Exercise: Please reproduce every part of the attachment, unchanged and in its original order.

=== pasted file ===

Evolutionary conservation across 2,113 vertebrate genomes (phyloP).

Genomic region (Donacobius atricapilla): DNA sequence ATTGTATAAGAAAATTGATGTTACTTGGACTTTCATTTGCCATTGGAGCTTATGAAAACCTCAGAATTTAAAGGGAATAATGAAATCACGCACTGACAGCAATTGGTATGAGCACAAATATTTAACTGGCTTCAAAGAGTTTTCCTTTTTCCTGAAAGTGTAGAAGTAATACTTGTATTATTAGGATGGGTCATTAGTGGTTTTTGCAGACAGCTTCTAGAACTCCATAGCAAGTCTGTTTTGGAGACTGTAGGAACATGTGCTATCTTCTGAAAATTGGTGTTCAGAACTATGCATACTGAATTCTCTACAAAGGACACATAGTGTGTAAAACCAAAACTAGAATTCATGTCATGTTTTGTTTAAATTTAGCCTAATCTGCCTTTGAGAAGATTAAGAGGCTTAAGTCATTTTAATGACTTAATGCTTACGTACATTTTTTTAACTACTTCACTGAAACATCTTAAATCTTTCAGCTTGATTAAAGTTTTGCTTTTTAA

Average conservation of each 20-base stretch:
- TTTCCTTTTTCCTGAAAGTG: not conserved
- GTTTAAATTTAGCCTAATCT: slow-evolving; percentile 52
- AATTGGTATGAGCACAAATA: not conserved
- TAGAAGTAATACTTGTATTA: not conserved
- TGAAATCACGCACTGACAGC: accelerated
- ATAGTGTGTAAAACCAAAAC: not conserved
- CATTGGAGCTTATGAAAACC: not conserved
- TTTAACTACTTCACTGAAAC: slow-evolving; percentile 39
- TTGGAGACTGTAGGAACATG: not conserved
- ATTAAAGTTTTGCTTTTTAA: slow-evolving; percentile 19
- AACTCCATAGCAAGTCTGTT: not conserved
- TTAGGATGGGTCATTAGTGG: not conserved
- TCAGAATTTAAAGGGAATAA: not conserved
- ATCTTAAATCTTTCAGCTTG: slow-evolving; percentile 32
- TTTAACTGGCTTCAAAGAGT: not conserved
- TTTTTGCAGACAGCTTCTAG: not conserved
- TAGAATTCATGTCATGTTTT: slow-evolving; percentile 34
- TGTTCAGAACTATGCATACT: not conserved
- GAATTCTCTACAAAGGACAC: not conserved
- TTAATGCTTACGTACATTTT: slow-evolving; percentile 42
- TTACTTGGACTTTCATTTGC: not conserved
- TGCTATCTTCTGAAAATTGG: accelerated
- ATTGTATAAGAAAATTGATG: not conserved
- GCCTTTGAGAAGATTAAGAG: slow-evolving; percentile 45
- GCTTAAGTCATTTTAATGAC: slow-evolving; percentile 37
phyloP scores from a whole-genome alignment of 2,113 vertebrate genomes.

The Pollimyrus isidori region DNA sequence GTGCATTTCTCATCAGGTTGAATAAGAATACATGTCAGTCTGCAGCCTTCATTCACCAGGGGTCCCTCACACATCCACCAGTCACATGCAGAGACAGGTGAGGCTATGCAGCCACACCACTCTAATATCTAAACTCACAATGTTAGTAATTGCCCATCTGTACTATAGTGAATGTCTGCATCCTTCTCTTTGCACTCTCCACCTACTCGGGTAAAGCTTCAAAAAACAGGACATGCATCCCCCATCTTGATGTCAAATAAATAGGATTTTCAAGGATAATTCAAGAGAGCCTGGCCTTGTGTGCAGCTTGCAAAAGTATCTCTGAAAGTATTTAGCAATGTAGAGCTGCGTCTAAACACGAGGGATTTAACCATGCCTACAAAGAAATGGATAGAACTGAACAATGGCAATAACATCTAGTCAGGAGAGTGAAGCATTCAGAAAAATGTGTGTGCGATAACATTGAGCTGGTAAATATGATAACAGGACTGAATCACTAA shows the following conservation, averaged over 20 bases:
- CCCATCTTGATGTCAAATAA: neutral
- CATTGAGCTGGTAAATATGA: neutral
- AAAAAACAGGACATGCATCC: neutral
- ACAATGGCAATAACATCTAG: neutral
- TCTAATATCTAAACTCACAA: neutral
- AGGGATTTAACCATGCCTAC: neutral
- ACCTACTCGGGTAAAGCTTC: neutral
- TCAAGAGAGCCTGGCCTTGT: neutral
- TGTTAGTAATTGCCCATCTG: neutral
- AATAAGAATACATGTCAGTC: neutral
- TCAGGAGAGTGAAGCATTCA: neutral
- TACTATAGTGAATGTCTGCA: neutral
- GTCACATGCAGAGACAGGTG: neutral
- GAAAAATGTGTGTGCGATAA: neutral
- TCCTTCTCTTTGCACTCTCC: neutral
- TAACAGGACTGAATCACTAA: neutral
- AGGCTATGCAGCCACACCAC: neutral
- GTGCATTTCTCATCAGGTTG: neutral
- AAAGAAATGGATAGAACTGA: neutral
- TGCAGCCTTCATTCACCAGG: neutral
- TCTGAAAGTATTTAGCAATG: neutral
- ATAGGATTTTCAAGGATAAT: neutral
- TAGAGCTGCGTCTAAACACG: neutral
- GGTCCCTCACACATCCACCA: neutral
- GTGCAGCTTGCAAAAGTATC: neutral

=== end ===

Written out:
Evolutionary conservation across 2,113 vertebrate genomes (phyloP).

Genomic region (Donacobius atricapilla): DNA sequence ATTGTATAAGAAAATTGATGTTACTTGGACTTTCATTTGCCATTGGAGCTTATGAAAACCTCAGAATTTAAAGGGAATAATGAAATCACGCACTGACAGCAATTGGTATGAGCACAAATATTTAACTGGCTTCAAAGAGTTTTCCTTTTTCCTGAAAGTGTAGAAGTAATACTTGTATTATTAGGATGGGTCATTAGTGGTTTTTGCAGACAGCTTCTAGAACTCCATAGCAAGTCTGTTTTGGAGACTGTAGGAACATGTGCTATCTTCTGAAAATTGGTGTTCAGAACTATGCATACTGAATTCTCTACAAAGGACACATAGTGTGTAAAACCAAAACTAGAATTCATGTCATGTTTTGTTTAAATTTAGCCTAATCTGCCTTTGAGAAGATTAAGAGGCTTAAGTCATTTTAATGACTTAATGCTTACGTACATTTTTTTAACTACTTCACTGAAACATCTTAAATCTTTCAGCTTGATTAAAGTTTTGCTTTTTAA

Average conservation of each 20-base stretch:
- TTTCCTTTTTCCTGAAAGTG: not conserved
- GTTTAAATTTAGCCTAATCT: slow-evolving; percentile 52
- AATTGGTATGAGCACAAATA: not conserved
- TAGAAGTAATACTTGTATTA: not conserved
- TGAAATCACGCACTGACAGC: accelerated
- ATAGTGTGTAAAACCAAAAC: not conserved
- CATTGGAGCTTATGAAAACC: not conserved
- TTTAACTACTTCACTGAAAC: slow-evolving; percentile 39
- TTGGAGACTGTAGGAACATG: not conserved
- ATTAAAGTTTTGCTTTTTAA: slow-evolving; percentile 19
- AACTCCATAGCAAGTCTGTT: not conserved
- TTAGGATGGGTCATTAGTGG: not conserved
- TCAGAATTTAAAGGGAATAA: not conserved
- ATCTTAAATCTTTCAGCTTG: slow-evolving; percentile 32
- TTTAACTGGCTTCAAAGAGT: not conserved
- TTTTTGCAGACAGCTTCTAG: not conserved
- TAGAATTCATGTCATGTTTT: slow-evolving; percentile 34
- TGTTCAGAACTATGCATACT: not conserved
- GAATTCTCTACAAAGGACAC: not conserved
- TTAATGCTTACGTACATTTT: slow-evolving; percentile 42
- TTACTTGGACTTTCATTTGC: not conserved
- TGCTATCTTCTGAAAATTGG: accelerated
- ATTGTATAAGAAAATTGATG: not conserved
- GCCTTTGAGAAGATTAAGAG: slow-evolving; percentile 45
- GCTTAAGTCATTTTAATGAC: slow-evolving; percentile 37
phyloP scores from a whole-genome alignment of 2,113 vertebrate genomes.

The Pollimyrus isidori region DNA sequence GTGCATTTCTCATCAGGTTGAATAAGAATACATGTCAGTCTGCAGCCTTCATTCACCAGGGGTCCCTCACACATCCACCAGTCACATGCAGAGACAGGTGAGGCTATGCAGCCACACCACTCTAATATCTAAACTCACAATGTTAGTAATTGCCCATCTGTACTATAGTGAATGTCTGCATCCTTCTCTTTGCACTCTCCACCTACTCGGGTAAAGCTTCAAAAAACAGGACATGCATCCCCCATCTTGATGTCAAATAAATAGGATTTTCAAGGATAATTCAAGAGAGCCTGGCCTTGTGTGCAGCTTGCAAAAGTATCTCTGAAAGTATTTAGCAATGTAGAGCTGCGTCTAAACACGAGGGATTTAACCATGCCTACAAAGAAATGGATAGAACTGAACAATGGCAATAACATCTAGTCAGGAGAGTGAAGCATTCAGAAAAATGTGTGTGCGATAACATTGAGCTGGTAAATATGATAACAGGACTGAATCACTAA shows the following conservation, averaged over 20 bases:
- CCCATCTTGATGTCAAATAA: neutral
- CATTGAGCTGGTAAATATGA: neutral
- AAAAAACAGGACATGCATCC: neutral
- ACAATGGCAATAACATCTAG: neutral
- TCTAATATCTAAACTCACAA: neutral
- AGGGATTTAACCATGCCTAC: neutral
- ACCTACTCGGGTAAAGCTTC: neutral
- TCAAGAGAGCCTGGCCTTGT: neutral
- TGTTAGTAATTGCCCATCTG: neutral
- AATAAGAATACATGTCAGTC: neutral
- TCAGGAGAGTGAAGCATTCA: neutral
- TACTATAGTGAATGTCTGCA: neutral
- GTCACATGCAGAGACAGGTG: neutral
- GAAAAATGTGTGTGCGATAA: neutral
- TCCTTCTCTTTGCACTCTCC: neutral
- TAACAGGACTGAATCACTAA: neutral
- AGGCTATGCAGCCACACCAC: neutral
- GTGCATTTCTCATCAGGTTG: neutral
- AAAGAAATGGATAGAACTGA: neutral
- TGCAGCCTTCATTCACCAGG: neutral
- TCTGAAAGTATTTAGCAATG: neutral
- ATAGGATTTTCAAGGATAAT: neutral
- TAGAGCTGCGTCTAAACACG: neutral
- GGTCCCTCACACATCCACCA: neutral
- GTGCAGCTTGCAAAAGTATC: neutral